Module 3 - Dynamic models

This is a hand-in written by **Group 60** (FIRE) for the weekly **module #3** in the mathematical modelling course (**DAT026**) at Chalmers University of Technology.

Group 60 consists of:

**Mazdak Farrokhzad**901011-0279

twingoow@gmail.com

Program: IT

Time spent: x hours, y minutes

**Niclas Alexandersson**920203-0111

nicale@student.chalmers.se

Program: IT

Time spent: 18 hours, 48 minutes

**We hereby declare that we have both actively participated in solving every exercise, and all solutions are entirely our own work.**

**Disclaimer:** Please do note that the numbering of the sections in the TOC and elsewhere are not intended to follow the numbering of the problem. The problem referred to is always exlicitly stated in the title itself (e.g: Problem 1...)

We are given two differential equations modelling the population dynamics of whales \((w)\) and krill (\(k\)), with the constants \(a, b, m, n\):

\[\begin{aligned} k' &= (a-bw) k\\ w' &= (-m+nk) w\end{aligned}\]

The system of non-linear differential equations create a system of co-dependently bounded exponential growth.

In this system, the constants used should have the follow meanings:

\(a =\) how good krill are at procreating as a factor how the current krill population size.

\(b =\) how much harder survival for krill becomes in relation to the current whale population size.

\(n =\) an inverse factor of how many krill it takes to feed a whale, and affects how the whale population grows with the current krill population size - the smaller the constant, the more krill per whale is needed to grow the population of whales. In this system of differential equations, the term \(nkw\) does not directly entail that if the krill population decreases, so will the whale population - but when \(m > nk\), the whale population will decrease.

\(m =\) death rate as a factor of current whale population size, may be due to “natural” causes such as dying due to age or whale hunting done by humans.

It is important to note that the equations are only defined for \(k(t) \geq 0, w(t) \geq 0, \text{where } t \geq 0\). A negative population size has no meaning.

For an equilibrium to occur, the rate of change for both the krill and the whale population needs to be \(0\). I.e. we have \(k'=0\) and \(w'=0\). Looking at the equations, we can quickly see that for \(k'\) to equal \(0\), either \(a - bw\) or \(k\) must be \(0\). For \(w'\), \(-m+nk\) or \(w\) must be \(0\).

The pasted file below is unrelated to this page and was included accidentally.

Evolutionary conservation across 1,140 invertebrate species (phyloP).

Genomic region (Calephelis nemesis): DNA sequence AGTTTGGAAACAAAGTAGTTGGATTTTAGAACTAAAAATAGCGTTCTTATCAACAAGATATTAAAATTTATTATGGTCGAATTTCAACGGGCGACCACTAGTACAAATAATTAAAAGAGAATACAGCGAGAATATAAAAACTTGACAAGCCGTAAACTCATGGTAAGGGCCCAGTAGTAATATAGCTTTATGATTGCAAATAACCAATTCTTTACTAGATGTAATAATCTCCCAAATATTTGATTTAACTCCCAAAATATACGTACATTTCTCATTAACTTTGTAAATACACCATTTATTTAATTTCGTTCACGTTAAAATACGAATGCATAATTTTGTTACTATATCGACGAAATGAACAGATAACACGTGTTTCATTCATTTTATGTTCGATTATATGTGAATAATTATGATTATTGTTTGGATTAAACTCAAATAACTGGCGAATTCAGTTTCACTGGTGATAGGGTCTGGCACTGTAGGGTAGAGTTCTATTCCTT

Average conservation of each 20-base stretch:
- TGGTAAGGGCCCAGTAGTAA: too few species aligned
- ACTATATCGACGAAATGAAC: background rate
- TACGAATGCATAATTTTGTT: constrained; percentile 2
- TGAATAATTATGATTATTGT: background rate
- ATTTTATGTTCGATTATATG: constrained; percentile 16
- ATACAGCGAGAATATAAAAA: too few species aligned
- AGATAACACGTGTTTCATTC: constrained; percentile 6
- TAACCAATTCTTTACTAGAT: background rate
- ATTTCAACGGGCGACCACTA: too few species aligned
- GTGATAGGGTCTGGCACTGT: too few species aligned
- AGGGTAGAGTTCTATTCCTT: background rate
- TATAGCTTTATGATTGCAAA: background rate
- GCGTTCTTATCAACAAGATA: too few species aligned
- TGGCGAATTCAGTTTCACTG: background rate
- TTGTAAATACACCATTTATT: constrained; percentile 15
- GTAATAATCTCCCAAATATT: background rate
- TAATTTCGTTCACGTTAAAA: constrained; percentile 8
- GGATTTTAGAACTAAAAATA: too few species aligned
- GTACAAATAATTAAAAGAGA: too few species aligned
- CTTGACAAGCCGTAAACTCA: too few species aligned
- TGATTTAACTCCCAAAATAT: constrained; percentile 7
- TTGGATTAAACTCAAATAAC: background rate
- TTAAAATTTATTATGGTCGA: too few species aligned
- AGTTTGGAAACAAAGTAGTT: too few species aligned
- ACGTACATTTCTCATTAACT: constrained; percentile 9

In an equilibrium where \(k=0\), we either have that \(m=0\) or \(w=0\). Since \(m\) is a constant which will likely not be \(0\) in practice, the only realistic case here is that \(w=0\). The same is true for \(a\) when \(w=0\). This would correspond to the case where both populations have gone extinct and cannot reproduce any more. When both species are extinct the equilibrium is fully stable.

More interesting perhaps is the case where \(a - bw = 0 \iff w = \frac{a}{b}\) and \(-m + nk = 0 \iff k=\frac{m}{n}\). This would mean that the populations have reached a state where the krill population is at a level exactly as large as needed to sustain a whale population of a size exactly as large as needed to keep the population level of krill constant.

Without knowing the functions \(k(t), w(t)\) we are going to find values for them using numerical integration. The **basic** idea behind numerically finding the values is, for some function \(y(t)\):

\[y_{n+1} = y_n + \Delta t\frac{\Delta y}{\Delta t}\]

For differential equations, the `Euler method`

is a usable method:

\[y_{n+1} = y_n + \Delta t y'(t_n, y_n)\]

The smaller the step size \(\Delta t\) is, the more accurate the value of \(y_{n+1}\) becomes.

Replacing the constants in the diff equations with the values: \(a = 0.2, b = 10^{-4}, m = 0.5, n = 10^{-6}\), we get:

\[\begin{aligned} k' &= (0.2 - 10^{-4} w) k\\ w' &= (-0.5 + 10^{-6} k) w\end{aligned}\]

Given the starting points, and the time step:

\[\begin{aligned} k(0) &= 7 \cdot 10^5\\ w(0) &= 3 \cdot 10^3\\ \Delta t &= 0.3\end{aligned}\]

we manually simulate \(k(t), w(t)\) for \(t_1 = 0.3, t_2 = 0.6\).

\(n\) | \(t_n\) | \(\Delta t\) | \(k_n\) | \(w_n\) | \(k'(t_n, k_n)\) | \(w'(t_n, w_n)\) | \(k_{n+1}\) | \(w_{n+1}\) |
---|---|---|---|---|---|---|---|---|

\(0\) | \(0\) | \(0.3\) | \(700000\) | \(3000\) | \(-70000\) | \(600\) | \(679000\) | \(3180\) |

\(1\) | \(0.3\) | \(0.3\) | \(679000\) | \(3180\) | \(-80122\) | \(569.22\) | \(654963\) | \(3350.77\) |

\(2\) | \(0.6\) | \(0.3\) | \(654963\) | \(3350.77\) |

For ease of computing, the following functions were defined and used in mathematica: ```
kp[k_, w_] := (0.2 - 10^(-4) *w)* k
wp[k_, w_] := (-0.5 + 10^(-6) * k) * w
prims[k_, w_] := {kp[k, w], wp[k, w]}
y[k_, w_] := {k + 0.3 kp[k, w], w + 0.3 wp[k, w]}
all[k_, w_] := {prims[k, w], y[k, w]}
```

If we plot the data table, the graphs like this:

[ xlabel=\(t\), ylabel=\(k\), height=9cm, width=12cm, grid=major]

+[smooth] table[x=t, y=k] ;

\label{plot:krill-euler}

[ xlabel=\(t\), ylabel=\(w\), legend style=at=(0.9,0.1),anchor=south east, height=9cm, width=12cm, grid=major]

+[smooth] table[x=t, y=w] ;

\label{plot:whale-euler}

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